Timor-Leste: Economy urgently needs to grow to expand social security system – minister

Timorese minister Fidelis Magalhaes believes that the economy “urgently needs to grow” to allow the state to consolidate and expand the social security system, especially in the face of “finite and limited resources” and growing pressure on public spending.

It is a matter, said Fidelis Magalhães, the Cabinet office minister on Tuesday, of “ensuring the construction of a fair and sustainable social security system, but less costly” with an “effective management of the principles of justice and redistribution, and not just fiscal prudence.”

“The good governance, sustainability and sound financial management of the national social security system in Timor-Leste will depend, to a large extent, on the future capacity of the economy, which will have to bear the costs of existing and new social protection schemes,” he said.

“The sooner we realise this, the sooner we will be able to put in place the necessary measures to introduce appropriate gradual reforms in order to maintain living conditions and ensure the overall sustainability of the national social security system, in particular its pension system,” he stressed.

“We need to establish a lifeline in Timor-Leste and design an ‘economic correction’ path that is optimal for prosperity and stability” and, he noted, to improve legal and institutional frameworks, “strengthening and fine-tuning policies, and mobilizing” international partners.

Only in this way, he said, can Timor-Leste aspire to be “a middle-high income country” with the capacity “to extend social protection to all Timorese, and to prevent social and economic vulnerability”.

Fidelis Leite Magalhães was speaking at the closing of a two-day conference on the Timorese social security system, which completed five years of life.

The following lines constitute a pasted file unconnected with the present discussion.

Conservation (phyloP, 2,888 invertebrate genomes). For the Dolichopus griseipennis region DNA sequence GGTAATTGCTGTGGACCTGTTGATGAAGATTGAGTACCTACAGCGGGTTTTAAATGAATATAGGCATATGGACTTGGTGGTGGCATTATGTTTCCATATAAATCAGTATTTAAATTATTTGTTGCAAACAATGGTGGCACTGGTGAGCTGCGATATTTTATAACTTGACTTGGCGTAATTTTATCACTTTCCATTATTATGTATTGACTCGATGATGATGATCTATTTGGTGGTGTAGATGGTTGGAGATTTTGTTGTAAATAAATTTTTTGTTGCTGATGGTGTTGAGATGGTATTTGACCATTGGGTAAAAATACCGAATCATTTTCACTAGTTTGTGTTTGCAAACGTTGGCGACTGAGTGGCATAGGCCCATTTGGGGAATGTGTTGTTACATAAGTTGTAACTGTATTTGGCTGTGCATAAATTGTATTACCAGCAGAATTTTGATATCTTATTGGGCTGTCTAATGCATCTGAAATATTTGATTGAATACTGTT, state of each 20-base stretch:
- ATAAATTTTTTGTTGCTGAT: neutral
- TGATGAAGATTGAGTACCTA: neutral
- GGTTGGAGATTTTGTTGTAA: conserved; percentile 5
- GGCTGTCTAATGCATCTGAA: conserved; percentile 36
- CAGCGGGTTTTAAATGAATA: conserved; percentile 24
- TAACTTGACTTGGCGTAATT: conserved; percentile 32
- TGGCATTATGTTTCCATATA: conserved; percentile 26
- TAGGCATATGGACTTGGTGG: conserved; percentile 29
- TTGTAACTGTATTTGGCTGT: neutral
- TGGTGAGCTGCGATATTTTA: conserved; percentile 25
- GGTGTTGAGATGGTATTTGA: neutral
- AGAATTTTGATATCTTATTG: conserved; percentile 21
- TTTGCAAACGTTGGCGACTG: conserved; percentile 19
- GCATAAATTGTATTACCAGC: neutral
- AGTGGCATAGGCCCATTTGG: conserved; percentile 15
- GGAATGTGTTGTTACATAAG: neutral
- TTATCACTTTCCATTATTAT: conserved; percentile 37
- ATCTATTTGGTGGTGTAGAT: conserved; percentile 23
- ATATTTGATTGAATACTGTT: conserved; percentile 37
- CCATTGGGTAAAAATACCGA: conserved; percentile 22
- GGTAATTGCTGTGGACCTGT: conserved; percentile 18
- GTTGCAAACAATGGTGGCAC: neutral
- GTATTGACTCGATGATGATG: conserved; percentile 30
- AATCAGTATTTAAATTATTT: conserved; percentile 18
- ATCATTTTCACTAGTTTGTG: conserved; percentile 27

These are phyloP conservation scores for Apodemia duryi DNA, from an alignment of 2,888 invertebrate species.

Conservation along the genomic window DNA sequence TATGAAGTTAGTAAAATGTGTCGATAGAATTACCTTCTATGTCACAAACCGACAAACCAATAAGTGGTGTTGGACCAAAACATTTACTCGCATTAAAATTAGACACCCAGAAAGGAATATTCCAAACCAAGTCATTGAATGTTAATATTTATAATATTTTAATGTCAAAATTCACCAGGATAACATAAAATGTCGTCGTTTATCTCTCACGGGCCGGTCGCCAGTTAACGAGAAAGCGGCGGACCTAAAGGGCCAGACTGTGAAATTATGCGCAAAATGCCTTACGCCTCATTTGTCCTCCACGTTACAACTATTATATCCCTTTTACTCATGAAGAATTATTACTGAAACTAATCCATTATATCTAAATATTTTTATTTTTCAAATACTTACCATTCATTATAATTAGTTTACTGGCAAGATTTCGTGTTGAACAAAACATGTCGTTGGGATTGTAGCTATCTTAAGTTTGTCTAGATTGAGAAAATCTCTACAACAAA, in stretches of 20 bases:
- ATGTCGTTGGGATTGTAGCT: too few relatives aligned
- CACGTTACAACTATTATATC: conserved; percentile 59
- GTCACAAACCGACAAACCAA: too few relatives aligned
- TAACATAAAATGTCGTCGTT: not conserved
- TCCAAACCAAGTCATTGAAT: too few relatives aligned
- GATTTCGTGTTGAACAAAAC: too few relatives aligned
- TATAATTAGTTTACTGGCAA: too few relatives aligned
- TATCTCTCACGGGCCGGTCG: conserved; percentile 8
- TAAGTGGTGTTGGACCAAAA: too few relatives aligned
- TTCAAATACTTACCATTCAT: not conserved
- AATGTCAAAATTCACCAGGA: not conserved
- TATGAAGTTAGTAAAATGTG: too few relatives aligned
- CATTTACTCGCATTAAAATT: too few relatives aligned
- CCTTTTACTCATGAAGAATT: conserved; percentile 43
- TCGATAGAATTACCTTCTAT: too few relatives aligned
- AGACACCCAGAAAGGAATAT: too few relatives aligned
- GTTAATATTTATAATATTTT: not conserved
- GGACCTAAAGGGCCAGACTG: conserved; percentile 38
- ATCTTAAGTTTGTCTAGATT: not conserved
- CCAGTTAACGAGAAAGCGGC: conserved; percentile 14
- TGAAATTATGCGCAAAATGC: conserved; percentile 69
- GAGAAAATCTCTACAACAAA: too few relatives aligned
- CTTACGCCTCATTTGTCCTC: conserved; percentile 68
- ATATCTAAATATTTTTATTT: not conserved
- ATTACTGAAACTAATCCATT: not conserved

The governor recalled the history of the various contributive and non-contributive regimes implemented over the years, leading to the current system, which “has proved to be a relevant political instrument to ensure income security for the elderly, workers and children, as well as to fight poverty and social inequality.

A model that reflects, he said, norms and standards of International Labour Organisation (ILO) conventions, anchored in the constitutional commitment “that the state takes charge of the social security system for the basic protection of social rights”, in the ideas of “social solidarity and solidarity in financing, to generate positive redistributive effects, in contrast to private management schemes”.

“In Timor-Leste, the state is and will be the guarantor of social protection. This has allowed us to envisage a system that provides income security to people that have reached old age and build other social protection schemes, in order to reach practically everyone, based on the capacity to respond to the specific needs of human development”, he stressed.

The governor considered the transition to a “more inclusive and sustainable” economy to be the ingredient to “achieve high living standards and a dignified life” for the public.

In this framework he stressed the need for the social security system to help “prevent and reduce poverty”, serving as an “automatic stabiliser when crises occur”, since “a prosperous economy and a dignified life result from a resilient and effective social protection system”.

“In both there is significant government involvement, so we must persist in strengthening the capacity of the social protection system through public policy, building sustainable partnerships to fund and set the standards to implement our roadmap for social security,” he said.

The minister said it is equally crucial, “to assess the risks associated with the national social security system” in the next decade, with a “deep social and political dialogue” that recognises the need to “balance the needs of social solidarity and redistribution”.

“We need transparent and efficient management of our pension funds, optimisation of management costs, the creation of stronger public institutions, broader political dialogue, better targeting of social assistance programmes, and comprehensive implementation of economic, labour and social policies,” he said.